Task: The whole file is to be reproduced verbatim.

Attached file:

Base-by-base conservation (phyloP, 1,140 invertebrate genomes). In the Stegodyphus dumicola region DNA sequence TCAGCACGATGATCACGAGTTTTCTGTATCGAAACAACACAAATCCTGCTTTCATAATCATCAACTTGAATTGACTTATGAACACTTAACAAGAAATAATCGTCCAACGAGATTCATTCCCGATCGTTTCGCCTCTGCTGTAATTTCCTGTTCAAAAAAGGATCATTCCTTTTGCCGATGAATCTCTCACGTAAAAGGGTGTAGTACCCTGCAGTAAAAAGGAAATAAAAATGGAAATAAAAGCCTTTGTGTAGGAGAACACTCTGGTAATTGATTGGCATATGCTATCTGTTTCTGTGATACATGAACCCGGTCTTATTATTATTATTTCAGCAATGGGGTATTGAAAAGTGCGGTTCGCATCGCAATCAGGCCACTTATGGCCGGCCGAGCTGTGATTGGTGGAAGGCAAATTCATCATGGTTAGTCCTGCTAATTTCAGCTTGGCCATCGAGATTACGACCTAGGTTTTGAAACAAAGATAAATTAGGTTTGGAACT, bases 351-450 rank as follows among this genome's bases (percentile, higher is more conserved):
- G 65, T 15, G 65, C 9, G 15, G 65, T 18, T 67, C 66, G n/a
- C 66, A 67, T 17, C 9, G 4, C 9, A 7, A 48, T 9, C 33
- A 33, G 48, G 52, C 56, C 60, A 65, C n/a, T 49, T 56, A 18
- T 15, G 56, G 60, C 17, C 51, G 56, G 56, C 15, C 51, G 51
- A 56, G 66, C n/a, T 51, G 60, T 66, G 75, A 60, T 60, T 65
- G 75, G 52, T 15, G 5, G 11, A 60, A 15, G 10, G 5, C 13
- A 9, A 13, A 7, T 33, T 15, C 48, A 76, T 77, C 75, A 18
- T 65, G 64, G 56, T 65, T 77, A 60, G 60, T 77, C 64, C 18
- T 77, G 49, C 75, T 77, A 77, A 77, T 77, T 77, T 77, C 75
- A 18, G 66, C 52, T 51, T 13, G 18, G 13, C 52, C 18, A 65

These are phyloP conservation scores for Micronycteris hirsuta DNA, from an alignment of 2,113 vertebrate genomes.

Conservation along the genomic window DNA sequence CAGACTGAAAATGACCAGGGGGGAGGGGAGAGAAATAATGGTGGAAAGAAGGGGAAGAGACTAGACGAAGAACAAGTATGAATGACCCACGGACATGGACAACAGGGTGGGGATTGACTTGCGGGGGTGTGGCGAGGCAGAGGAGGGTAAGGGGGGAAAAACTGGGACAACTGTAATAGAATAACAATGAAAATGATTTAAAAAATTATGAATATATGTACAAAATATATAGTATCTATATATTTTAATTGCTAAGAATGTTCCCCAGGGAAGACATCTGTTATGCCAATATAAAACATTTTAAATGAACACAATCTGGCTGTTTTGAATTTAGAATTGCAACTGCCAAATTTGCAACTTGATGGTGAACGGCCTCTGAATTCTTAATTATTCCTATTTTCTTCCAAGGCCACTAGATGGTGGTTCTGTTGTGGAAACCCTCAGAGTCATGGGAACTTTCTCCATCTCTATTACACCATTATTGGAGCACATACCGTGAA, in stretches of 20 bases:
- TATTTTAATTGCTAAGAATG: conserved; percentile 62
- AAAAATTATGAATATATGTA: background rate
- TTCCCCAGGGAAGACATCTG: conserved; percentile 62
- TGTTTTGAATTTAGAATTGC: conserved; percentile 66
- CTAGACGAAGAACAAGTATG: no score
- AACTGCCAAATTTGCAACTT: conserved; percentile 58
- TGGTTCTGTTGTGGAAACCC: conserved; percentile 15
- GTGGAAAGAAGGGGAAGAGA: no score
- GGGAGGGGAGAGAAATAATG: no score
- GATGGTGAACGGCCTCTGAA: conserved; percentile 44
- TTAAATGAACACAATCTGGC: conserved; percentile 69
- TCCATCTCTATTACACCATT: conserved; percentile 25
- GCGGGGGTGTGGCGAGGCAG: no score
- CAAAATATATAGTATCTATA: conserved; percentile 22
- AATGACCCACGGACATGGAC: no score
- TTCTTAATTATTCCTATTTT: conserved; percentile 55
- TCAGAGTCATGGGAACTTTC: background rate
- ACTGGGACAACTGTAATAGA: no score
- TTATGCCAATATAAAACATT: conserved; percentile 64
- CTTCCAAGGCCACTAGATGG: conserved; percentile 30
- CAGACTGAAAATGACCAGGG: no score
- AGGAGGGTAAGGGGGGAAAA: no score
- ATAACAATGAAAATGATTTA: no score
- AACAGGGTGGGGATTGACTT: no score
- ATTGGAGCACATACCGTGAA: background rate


Base-by-base conservation (phyloP, 1,140 invertebrate genomes). In the Stegodyphus dumicola region DNA sequence TCAGCACGATGATCACGAGTTTTCTGTATCGAAACAACACAAATCCTGCTTTCATAATCATCAACTTGAATTGACTTATGAACACTTAACAAGAAATAATCGTCCAACGAGATTCATTCCCGATCGTTTCGCCTCTGCTGTAATTTCCTGTTCAAAAAAGGATCATTCCTTTTGCCGATGAATCTCTCACGTAAAAGGGTGTAGTACCCTGCAGTAAAAAGGAAATAAAAATGGAAATAAAAGCCTTTGTGTAGGAGAACACTCTGGTAATTGATTGGCATATGCTATCTGTTTCTGTGATACATGAACCCGGTCTTATTATTATTATTTCAGCAATGGGGTATTGAAAAGTGCGGTTCGCATCGCAATCAGGCCACTTATGGCCGGCCGAGCTGTGATTGGTGGAAGGCAAATTCATCATGGTTAGTCCTGCTAATTTCAGCTTGGCCATCGAGATTACGACCTAGGTTTTGAAACAAAGATAAATTAGGTTTGGAACT, bases 351-450 rank as follows among this genome's bases (percentile, higher is more conserved):
- G 65, T 15, G 65, C 9, G 15, G 65, T 18, T 67, C 66, G n/a
- C 66, A 67, T 17, C 9, G 4, C 9, A 7, A 48, T 9, C 33
- A 33, G 48, G 52, C 56, C 60, A 65, C n/a, T 49, T 56, A 18
- T 15, G 56, G 60, C 17, C 51, G 56, G 56, C 15, C 51, G 51
- A 56, G 66, C n/a, T 51, G 60, T 66, G 75, A 60, T 60, T 65
- G 75, G 52, T 15, G 5, G 11, A 60, A 15, G 10, G 5, C 13
- A 9, A 13, A 7, T 33, T 15, C 48, A 76, T 77, C 75, A 18
- T 65, G 64, G 56, T 65, T 77, A 60, G 60, T 77, C 64, C 18
- T 77, G 49, C 75, T 77, A 77, A 77, T 77, T 77, T 77, C 75
- A 18, G 66, C 52, T 51, T 13, G 18, G 13, C 52, C 18, A 65

These are phyloP conservation scores for Micronycteris hirsuta DNA, from an alignment of 2,113 vertebrate genomes.

Conservation along the genomic window DNA sequence CAGACTGAAAATGACCAGGGGGGAGGGGAGAGAAATAATGGTGGAAAGAAGGGGAAGAGACTAGACGAAGAACAAGTATGAATGACCCACGGACATGGACAACAGGGTGGGGATTGACTTGCGGGGGTGTGGCGAGGCAGAGGAGGGTAAGGGGGGAAAAACTGGGACAACTGTAATAGAATAACAATGAAAATGATTTAAAAAATTATGAATATATGTACAAAATATATAGTATCTATATATTTTAATTGCTAAGAATGTTCCCCAGGGAAGACATCTGTTATGCCAATATAAAACATTTTAAATGAACACAATCTGGCTGTTTTGAATTTAGAATTGCAACTGCCAAATTTGCAACTTGATGGTGAACGGCCTCTGAATTCTTAATTATTCCTATTTTCTTCCAAGGCCACTAGATGGTGGTTCTGTTGTGGAAACCCTCAGAGTCATGGGAACTTTCTCCATCTCTATTACACCATTATTGGAGCACATACCGTGAA, in stretches of 20 bases:
- TATTTTAATTGCTAAGAATG: conserved; percentile 62
- AAAAATTATGAATATATGTA: background rate
- TTCCCCAGGGAAGACATCTG: conserved; percentile 62
- TGTTTTGAATTTAGAATTGC: conserved; percentile 66
- CTAGACGAAGAACAAGTATG: no score
- AACTGCCAAATTTGCAACTT: conserved; percentile 58
- TGGTTCTGTTGTGGAAACCC: conserved; percentile 15
- GTGGAAAGAAGGGGAAGAGA: no score
- GGGAGGGGAGAGAAATAATG: no score
- GATGGTGAACGGCCTCTGAA: conserved; percentile 44
- TTAAATGAACACAATCTGGC: conserved; percentile 69
- TCCATCTCTATTACACCATT: conserved; percentile 25
- GCGGGGGTGTGGCGAGGCAG: no score
- CAAAATATATAGTATCTATA: conserved; percentile 22
- AATGACCCACGGACATGGAC: no score
- TTCTTAATTATTCCTATTTT: conserved; percentile 55
- TCAGAGTCATGGGAACTTTC: background rate
- ACTGGGACAACTGTAATAGA: no score
- TTATGCCAATATAAAACATT: conserved; percentile 64
- CTTCCAAGGCCACTAGATGG: conserved; percentile 30
- CAGACTGAAAATGACCAGGG: no score
- AGGAGGGTAAGGGGGGAAAA: no score
- ATAACAATGAAAATGATTTA: no score
- AACAGGGTGGGGATTGACTT: no score
- ATTGGAGCACATACCGTGAA: background rate